How_to_Renovate_a_Home_from_Afar

Having renovations done while you're out of town or building a vacation home from afar might seem like a sensible decision. Remove yourself and your family from the chaos, noise and hassle of construction, right?

But the reality is that remodeling or building from the ground up is no simple task – and it's even tougher if you're not on site.

Homeowners who choose to renovate from a distance have to adjust to making decisions, managing workers and navigating challenges without being at the property every day.

Tips for Making Renovating from a Distance Less Stressful

If you're planning on either building a new house or renovating an existing one remotely, consider these tips from professionals and homeowners on how to make the process easier.

Hire a Team You Already Know and Trust

Jenny Park, who is an attorney and has three children, renovated her three-bedroom, four-bath ski condo in Mammoth while living 300 miles away in the Hollywood Hills.

Her first attempt, using a Mammoth contractor, didn't work out.

“He couldn't wrap his head around my vision, which was not the typical Mammoth look," she said. “He fought me at every turn."

Park wound up hiring designer Karen Videl who had worked on her Hollywood Hills home. Videl in turn hired the contractor and crew she frequently works with in Los Angeles. For convenience, Park housed them in a nearby condo for a couple of months during the bulk of the construction. From start to finish, the project took almost a year.

Park and her husband, along with Videl, visited the property nearly two dozen times during construction. “You want to be present to catch something early so it can be changed," Park said.

Mistakes were made that she would have caught had she been on site every day - but at least having Videl on board helped make Park's vision a reality.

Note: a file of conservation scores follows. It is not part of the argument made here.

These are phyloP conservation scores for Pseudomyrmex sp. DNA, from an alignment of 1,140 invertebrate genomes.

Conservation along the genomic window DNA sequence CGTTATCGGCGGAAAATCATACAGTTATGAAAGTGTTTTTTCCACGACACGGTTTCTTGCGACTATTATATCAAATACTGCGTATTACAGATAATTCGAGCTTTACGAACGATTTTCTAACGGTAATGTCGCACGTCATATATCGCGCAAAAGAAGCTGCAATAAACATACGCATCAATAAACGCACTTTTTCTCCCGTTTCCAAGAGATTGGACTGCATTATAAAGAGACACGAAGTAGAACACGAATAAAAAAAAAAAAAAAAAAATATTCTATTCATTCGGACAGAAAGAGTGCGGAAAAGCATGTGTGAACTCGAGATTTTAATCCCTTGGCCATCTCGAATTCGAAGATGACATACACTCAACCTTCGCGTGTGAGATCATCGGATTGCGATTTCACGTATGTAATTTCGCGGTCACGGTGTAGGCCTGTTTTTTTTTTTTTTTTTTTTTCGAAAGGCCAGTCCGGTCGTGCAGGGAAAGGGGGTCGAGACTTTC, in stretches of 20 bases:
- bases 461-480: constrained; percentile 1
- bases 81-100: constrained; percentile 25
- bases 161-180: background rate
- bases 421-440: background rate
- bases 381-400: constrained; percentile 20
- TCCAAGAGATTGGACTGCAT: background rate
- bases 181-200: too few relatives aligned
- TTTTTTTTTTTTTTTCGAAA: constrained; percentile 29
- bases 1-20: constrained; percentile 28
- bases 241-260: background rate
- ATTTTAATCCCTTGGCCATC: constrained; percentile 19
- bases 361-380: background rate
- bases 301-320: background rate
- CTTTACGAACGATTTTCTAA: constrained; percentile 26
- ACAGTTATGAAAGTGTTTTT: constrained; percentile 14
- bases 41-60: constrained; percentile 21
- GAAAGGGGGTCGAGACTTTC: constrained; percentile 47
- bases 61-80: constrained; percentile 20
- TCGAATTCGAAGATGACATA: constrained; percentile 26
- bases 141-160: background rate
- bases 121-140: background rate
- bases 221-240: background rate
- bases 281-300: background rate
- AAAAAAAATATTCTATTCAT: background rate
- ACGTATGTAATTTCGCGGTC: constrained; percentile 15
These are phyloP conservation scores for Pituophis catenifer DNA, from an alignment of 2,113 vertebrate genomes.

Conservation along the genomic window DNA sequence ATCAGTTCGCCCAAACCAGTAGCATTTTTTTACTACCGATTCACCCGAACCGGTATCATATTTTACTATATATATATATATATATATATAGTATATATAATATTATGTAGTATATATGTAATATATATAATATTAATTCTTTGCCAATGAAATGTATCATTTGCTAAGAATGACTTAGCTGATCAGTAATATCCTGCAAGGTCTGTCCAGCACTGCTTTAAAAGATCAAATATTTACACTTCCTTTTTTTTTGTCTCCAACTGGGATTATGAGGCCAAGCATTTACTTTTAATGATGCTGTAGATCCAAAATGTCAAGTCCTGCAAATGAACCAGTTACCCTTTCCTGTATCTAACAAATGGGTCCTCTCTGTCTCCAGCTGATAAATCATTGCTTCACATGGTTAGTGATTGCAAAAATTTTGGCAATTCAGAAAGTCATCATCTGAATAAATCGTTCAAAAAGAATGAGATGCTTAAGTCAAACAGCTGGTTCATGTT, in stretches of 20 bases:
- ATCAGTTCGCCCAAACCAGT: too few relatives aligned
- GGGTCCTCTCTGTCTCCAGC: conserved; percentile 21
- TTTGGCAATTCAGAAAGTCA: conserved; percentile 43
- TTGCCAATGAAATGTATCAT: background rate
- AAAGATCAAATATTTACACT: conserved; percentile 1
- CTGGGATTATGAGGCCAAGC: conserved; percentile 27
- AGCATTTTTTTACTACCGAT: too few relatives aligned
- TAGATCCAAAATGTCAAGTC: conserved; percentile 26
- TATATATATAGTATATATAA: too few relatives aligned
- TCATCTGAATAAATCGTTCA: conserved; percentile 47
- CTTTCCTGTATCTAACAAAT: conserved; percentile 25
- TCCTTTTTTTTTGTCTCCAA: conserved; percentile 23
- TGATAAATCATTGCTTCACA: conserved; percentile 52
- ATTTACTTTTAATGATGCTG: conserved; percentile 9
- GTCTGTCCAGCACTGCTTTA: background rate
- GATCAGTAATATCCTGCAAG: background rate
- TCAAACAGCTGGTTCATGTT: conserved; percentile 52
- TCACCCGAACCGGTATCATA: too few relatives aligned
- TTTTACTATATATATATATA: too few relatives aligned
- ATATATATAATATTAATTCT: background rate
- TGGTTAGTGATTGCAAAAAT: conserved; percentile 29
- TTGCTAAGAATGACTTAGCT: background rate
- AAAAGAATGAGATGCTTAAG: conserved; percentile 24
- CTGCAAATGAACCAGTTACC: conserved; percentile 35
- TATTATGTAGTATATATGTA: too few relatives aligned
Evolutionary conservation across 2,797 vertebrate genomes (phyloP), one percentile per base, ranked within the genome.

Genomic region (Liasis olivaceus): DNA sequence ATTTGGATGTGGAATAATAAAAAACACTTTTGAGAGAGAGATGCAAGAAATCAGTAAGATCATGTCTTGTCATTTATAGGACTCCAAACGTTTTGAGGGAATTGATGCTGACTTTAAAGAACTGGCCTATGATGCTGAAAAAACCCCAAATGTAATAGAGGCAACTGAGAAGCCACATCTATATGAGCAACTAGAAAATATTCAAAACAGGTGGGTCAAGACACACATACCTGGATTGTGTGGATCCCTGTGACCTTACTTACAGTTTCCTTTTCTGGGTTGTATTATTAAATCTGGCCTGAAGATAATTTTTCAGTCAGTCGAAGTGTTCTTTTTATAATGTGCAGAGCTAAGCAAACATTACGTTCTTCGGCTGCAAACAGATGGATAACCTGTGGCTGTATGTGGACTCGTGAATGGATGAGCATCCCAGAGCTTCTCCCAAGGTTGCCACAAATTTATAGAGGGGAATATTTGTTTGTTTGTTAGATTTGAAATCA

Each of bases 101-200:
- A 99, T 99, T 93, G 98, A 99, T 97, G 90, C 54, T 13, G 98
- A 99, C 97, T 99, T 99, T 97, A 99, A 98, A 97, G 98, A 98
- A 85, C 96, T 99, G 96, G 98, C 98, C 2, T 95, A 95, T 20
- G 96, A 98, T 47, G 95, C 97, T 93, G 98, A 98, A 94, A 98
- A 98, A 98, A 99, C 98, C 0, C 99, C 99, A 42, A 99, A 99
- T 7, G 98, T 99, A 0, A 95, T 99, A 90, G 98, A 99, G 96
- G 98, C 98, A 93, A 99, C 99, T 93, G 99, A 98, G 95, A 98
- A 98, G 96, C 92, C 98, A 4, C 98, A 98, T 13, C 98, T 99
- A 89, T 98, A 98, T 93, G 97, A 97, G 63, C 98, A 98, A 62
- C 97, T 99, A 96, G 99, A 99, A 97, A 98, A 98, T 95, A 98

Utilize a Project Manager for Large Renovations

Geoffrey Rosenblatt, president of SPECTRE8, a San Francisco-based construction management firm, oversees large-scale projects, often including situations in which the homeowners are out of the country.

“We remove a lot of stress from the project that our clients would normally have to deal with," he explained. “One our standing rules is to stay even-keeled at all times."

Danny Rosenthal, an IT executive in Los Angeles, has also dealt with remote construction projects: He is building a house for his mother in upstate New York.

“It's so far away, I can't get there," he said. Because he couldn't find a project manager in the area, he hired a graduate student studying construction management who came recommended by a nearby university.

“She tracked all the expenses, she tracked the work, she made sure we had all the lien waiver and release forms signed," he said.

Unfortunately, that individual moved out-of-state mid-job, so Rosenthal hired an additional contractor to do weekly walk-throughs and email reports with photos. That person caught mistakes and also reassured Rosenthal, who is optimistic that the house will live up to his expectations.